Thursday, February 2, 2012

The Trouble with Adult YA Readers

I have a theory: More grownups read YA novels than teenagers.

I think it’s their way of reliving the glory days of youth: crushes, first kisses, self-discovery, friendship and, my personal favorite, freedom from the daily grind.

Not that the teenage years are all stuffed bears and cotton candy. Few of us have made it through unscathed – whether it be the abusive parent, financial hardships, psycho siblings, school tormenters and/or heartache.

The trouble arises when adults expect teen protagonists to act older than they are.

An indie friend recently complained that a one star reviewer called her main character shallow and self-involved. “Of course she’s shallow and self-involved,” she said. “She’s a teenager!”

I had to stop myself recently when I became frustrated with a stubborn character in a novel I was reading who couldn’t seem to figure out who she was or what she wanted.

Hello? Teenager alert!

I thought back to being 17… then promptly slammed that door shut.

The irony is, at that age I was reading Harlequin romance novels and couldn’t wait for the glory days of adulthood. 


  1. I agree with every single statement you've made here. It's like you read my mind about readerships! I too read Harlequin's when I was a teen. I subscribed to that book club thing where they automatically sent me trashy romance novels. It was ace! :)

  2. For me it was Barbara Cartlands... thankfully, though, I read far more classics than anything else--LOTS of Shakespeare, Victor Hugo, Charles Dickens. Of course, so many of these classics are given to teens to read... as if they aren't useful to adults.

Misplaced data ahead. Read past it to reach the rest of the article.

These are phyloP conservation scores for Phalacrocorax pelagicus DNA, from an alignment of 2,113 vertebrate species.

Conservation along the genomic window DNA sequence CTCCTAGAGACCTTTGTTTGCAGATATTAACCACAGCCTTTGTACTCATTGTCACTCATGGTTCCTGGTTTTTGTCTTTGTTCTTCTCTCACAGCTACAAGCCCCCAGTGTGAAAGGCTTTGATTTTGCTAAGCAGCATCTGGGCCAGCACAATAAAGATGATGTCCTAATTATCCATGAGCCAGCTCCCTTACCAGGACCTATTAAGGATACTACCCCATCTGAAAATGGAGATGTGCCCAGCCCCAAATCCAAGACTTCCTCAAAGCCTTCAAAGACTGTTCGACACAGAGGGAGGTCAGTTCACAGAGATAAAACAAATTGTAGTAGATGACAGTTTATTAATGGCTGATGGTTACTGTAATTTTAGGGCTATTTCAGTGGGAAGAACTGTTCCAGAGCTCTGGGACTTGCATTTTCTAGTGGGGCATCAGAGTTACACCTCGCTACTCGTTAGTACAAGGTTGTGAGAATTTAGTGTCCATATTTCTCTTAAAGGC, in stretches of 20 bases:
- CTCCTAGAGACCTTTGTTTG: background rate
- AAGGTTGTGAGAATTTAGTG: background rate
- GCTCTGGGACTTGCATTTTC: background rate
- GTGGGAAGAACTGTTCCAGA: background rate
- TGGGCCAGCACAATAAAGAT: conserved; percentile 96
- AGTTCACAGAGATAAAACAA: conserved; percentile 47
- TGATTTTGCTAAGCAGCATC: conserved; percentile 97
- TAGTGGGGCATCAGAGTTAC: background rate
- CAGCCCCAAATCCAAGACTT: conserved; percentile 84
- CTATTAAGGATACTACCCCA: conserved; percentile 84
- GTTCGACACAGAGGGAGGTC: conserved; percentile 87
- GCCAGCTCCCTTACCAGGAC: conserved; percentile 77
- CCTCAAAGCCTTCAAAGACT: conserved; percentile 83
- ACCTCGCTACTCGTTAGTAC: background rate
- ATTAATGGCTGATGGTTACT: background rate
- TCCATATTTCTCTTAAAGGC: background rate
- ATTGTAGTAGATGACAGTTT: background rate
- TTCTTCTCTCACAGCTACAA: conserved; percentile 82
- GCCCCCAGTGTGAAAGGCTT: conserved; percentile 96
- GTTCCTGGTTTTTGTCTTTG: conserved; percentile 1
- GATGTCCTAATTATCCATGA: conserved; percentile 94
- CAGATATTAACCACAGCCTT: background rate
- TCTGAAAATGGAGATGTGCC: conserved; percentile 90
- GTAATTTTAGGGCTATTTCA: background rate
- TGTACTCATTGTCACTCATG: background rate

But teens are such a great age! They are so full of angst, so frightened and brave at the same time, so passionate. Adults get pretty boring, and so many worry more about financial well-being than anything else. Or getting away with a crime. I love the idealism in YA novels. They are still what I read far more than anything else.

  3. Thanks for remembering the classics, Shakespeare. I forgot how much I loved them growing up. Jane Austen got me through freshman year!

    You're right though. I think of classics as teen reading, unfortunately. It's not often I pick up a classic any more. I did read "The Good Earth" a couple years ago and it's one of my new favorite books.

  4. I agree 100% with your post, too. From the ages of 9-14, I was Christopher Pike's biggest fan and owned every book he had. Once I started high school, I thought I was way too cool and mature to be reading books geared towards teenagers, and ended up reading the classics (the classics do include Bataille and de Sade, LOL).

    My personal favorite complaints from adults who read YA books is that the characters "make bad choices." Who doesn't make bad choices when they're teenagers?